Page:A Critical and Exegetical Commentary on Judges.djvu/52

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xlii
INTRODUCTION

adopt the reading of G, twenty. The forty years of Philistine rule coincide with the time of Samson (20) and Eli (20); Samuel liberated Israel from their yoke (1 S. 7). Abimelech is not counted in the succession of rulers, as Nöldeke and most recent chronologists rightly assume;[1] but it does not appear to have been noted that the same is true of Saul. For the Judaean author of this chronology his rule was illegitimate; David was the immediate successor of Samuel.[2] This inference is confirmed by 1 S. 131, where a later hand has attempted to supply the lack of a statement about the length of Saul's reign with the usual formula borrowed from the Books of Kings,[3] but seems to have left the numbers blank.

We have, then, the following scheme: Moses 40 years, Joshua x, Othniel 40, Ehud 80, Barak 40, Gideon 40, the Minor Judges with Jephthah 76, Samson 20, Eli 20, Samuel y, David 40, Solomon 4 = 400 + x + y = 480. We may then suppose that the author gave Joshua and Samuel forty years each, an hypothesis which in each case has some slight external support. Joshua lived, like his ancestor Joseph, to the age of 110 years, which, as in Joseph's life,[4] may most naturally be divided into 30 + 40 + 40. To Samuel, of whose life and work he had such a full account, the deliverer and judge, the maker and unmaker of kings, it is antecedently improbable that the author reckoned only half a generation; especially as Samuel was an old man when he died.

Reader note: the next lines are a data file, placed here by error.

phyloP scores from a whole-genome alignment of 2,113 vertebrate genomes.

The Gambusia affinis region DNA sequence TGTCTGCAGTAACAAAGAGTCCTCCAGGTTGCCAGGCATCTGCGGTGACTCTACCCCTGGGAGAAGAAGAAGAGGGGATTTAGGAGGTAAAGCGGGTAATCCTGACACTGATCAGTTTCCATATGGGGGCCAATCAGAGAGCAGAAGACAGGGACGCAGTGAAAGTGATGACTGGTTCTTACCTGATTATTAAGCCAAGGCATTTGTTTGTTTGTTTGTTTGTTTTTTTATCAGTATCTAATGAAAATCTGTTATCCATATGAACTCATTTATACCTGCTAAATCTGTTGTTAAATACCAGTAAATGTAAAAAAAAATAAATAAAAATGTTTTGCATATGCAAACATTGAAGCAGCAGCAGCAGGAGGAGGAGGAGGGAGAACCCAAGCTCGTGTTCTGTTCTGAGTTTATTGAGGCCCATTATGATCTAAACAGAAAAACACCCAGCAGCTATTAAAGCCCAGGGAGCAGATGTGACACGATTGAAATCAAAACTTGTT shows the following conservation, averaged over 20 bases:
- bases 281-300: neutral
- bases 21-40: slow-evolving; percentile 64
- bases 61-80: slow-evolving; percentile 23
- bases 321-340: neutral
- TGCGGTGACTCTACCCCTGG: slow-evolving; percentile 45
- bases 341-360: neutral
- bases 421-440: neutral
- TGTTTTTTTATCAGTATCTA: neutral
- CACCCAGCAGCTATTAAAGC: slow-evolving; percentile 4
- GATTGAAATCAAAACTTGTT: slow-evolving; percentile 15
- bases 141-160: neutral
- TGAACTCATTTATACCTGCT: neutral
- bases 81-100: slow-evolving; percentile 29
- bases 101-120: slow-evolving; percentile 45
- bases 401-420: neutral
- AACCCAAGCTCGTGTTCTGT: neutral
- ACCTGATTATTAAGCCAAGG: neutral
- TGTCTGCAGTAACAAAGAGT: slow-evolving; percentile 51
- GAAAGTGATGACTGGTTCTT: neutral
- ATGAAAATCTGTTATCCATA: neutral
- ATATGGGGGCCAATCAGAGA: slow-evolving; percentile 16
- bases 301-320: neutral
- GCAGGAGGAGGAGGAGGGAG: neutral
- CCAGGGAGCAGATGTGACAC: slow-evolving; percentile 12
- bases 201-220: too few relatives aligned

If 1 K. 61 is the summation of the numbers in Judges and Samuel, and from the same hand, it would follow that the systematic chronology in Judges was not introduced by the Deuteronomic author, but by a later editor, who may have substituted his own cyclic numbers for older ones.[5] But the author of Judges may, himself, conceivably have constructed his chronology on a basis of forty years to the generation. In either case, the length of the oppressions, and of the rule of the Minor Judges (with

  1. Probably Jud. 9 was not contained in the Deuteronomic Judges; but in any case he was regarded as a usurper.
  2. Observe that Samuel ruled Israel as long as he lived, 1 S. 715.
  3. Not the formula of Judges or Samuel.
  4. Gen. 4146; cf. Gutschmid in Nöldeke, p. 192 f.
  5. The 76 years of the Minor Judges plus the 4 of Solomon would be the most conclusive evidence of this.